Questions, propositions and assessing different levels of evidence: Forensic voice comparison in practice

Vincent Hughes, Richard William Rhodes

Research output: Contribution to journalArticlepeer-review


This paper contributes to the ongoing discussion about the distinction between observations and propositions in forensic inference, with a specific focus on forensic voice comparison casework conducted in the UK. We outline both linguistic and legal issues which make the evaluation of voice evidence and the refinement of propositions problematic in practice, and illustrate these using case examples. We will argue that group-level observations from the offender sample will always be evidential and that the value of this evidence must be determined by the expert. As such, a proposal is made that experts should, at least conceptually, think of voice evidence as having two levels, both with evidential value: group-level and individual-level. The two rely on different underlying assumptions, and the group-level observations can be used to inform the individual-level propositions. However, for the sake of interpretability, it is probably preferable to present only one combined conclusion to the end user. We also wish to reiterate points made in previous work: in providing conclusions, the forensic expert must acknowledge that the value of the evidence is dependent on a number of assumptions (propositions and background information) and these assumptions must be made clear and explicit to the user.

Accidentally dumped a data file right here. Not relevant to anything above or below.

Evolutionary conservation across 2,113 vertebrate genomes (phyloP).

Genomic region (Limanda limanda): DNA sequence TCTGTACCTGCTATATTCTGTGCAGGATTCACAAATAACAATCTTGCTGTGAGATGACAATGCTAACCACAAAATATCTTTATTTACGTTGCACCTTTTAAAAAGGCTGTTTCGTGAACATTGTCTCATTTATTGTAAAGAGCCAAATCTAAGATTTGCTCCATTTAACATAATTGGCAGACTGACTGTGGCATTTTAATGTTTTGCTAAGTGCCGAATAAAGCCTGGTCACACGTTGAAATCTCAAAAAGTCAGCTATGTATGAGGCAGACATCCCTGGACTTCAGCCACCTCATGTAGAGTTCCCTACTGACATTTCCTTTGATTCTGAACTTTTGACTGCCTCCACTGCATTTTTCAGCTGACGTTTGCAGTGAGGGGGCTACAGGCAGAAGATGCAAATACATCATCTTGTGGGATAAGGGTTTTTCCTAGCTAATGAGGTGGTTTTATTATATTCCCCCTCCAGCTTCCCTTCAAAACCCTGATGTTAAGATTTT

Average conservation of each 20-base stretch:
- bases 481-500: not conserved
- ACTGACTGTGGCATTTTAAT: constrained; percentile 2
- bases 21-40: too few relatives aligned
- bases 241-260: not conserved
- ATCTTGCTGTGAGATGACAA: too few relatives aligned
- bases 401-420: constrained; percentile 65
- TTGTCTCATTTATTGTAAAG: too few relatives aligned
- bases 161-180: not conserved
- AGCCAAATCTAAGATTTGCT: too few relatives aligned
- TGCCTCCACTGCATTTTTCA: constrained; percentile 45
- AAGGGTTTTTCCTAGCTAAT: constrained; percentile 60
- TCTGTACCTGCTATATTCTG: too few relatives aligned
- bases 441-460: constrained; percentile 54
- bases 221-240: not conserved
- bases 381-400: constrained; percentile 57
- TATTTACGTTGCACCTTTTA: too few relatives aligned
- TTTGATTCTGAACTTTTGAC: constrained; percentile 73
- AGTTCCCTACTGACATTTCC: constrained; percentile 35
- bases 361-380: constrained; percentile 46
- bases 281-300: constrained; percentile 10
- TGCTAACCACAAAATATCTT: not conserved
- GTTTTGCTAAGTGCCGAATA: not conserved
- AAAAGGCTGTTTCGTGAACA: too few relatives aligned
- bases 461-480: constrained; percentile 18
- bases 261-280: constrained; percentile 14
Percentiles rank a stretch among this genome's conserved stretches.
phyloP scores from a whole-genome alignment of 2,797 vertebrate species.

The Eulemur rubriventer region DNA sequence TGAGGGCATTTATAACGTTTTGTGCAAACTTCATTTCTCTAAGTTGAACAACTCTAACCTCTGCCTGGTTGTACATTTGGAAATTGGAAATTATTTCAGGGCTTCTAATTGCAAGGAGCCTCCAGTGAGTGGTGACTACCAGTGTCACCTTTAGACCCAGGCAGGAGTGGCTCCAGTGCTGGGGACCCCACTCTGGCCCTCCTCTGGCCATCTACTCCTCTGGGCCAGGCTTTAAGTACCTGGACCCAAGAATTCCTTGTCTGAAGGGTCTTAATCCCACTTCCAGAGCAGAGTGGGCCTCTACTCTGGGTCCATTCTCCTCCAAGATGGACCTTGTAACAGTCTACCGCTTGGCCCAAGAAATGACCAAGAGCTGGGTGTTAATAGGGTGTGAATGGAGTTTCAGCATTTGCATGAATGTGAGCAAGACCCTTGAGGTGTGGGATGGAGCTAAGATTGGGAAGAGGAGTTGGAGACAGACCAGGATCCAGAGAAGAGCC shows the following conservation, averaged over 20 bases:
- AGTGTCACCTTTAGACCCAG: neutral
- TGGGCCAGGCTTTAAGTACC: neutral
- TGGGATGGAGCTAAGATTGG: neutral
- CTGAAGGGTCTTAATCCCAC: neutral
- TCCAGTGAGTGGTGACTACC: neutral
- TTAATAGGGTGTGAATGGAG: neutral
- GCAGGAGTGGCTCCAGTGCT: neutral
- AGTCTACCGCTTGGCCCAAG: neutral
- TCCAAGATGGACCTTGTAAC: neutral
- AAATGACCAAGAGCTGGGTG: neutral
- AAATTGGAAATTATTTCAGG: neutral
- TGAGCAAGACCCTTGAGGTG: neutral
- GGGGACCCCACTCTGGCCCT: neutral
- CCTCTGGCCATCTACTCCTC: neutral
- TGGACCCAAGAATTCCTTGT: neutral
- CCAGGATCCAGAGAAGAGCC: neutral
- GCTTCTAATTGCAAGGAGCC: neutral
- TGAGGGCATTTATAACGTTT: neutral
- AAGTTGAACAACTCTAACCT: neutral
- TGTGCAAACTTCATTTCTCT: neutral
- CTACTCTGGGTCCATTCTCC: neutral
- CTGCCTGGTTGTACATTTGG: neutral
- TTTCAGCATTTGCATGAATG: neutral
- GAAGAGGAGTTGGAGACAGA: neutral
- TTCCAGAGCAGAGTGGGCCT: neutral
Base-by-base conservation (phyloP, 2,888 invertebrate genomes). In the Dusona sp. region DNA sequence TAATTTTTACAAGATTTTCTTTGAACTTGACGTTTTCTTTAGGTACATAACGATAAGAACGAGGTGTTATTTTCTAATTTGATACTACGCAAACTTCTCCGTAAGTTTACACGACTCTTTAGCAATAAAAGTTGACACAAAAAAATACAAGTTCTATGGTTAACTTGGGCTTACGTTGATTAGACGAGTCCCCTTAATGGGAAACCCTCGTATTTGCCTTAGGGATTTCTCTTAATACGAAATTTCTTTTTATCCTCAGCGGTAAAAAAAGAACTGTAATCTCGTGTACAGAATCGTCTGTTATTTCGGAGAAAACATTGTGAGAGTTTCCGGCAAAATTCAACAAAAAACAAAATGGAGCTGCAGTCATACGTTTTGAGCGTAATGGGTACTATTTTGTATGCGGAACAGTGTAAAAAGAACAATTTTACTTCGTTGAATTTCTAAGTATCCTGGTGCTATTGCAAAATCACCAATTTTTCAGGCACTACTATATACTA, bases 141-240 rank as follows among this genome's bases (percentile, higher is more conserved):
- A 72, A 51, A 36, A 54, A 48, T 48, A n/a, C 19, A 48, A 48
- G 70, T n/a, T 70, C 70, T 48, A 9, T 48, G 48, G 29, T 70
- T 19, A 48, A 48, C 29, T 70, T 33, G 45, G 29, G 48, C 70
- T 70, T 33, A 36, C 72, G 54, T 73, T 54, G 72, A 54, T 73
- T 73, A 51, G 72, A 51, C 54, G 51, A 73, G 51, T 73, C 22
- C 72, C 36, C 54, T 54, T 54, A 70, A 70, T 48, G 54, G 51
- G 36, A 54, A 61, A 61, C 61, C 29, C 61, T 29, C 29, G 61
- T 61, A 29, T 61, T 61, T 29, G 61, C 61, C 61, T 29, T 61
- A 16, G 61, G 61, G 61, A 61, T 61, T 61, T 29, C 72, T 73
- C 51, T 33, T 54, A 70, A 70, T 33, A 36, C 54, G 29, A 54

Original languageEnglish
Pages (from-to)250-257
Number of pages8
JournalScience & justice : journal of the Forensic Science Society
Issue number4
Early online date31 Mar 2018
Publication statusPublished - Jul 2018

Bibliographical note

© Elsevier, 2018. This is an author-produced version of the published paper. Uploaded in accordance with the publisher’s self-archiving policy.


  • Expert's role
  • Forensic inference
  • Forensic voice comparison evidence
  • Likelihood ratio
  • Propositions

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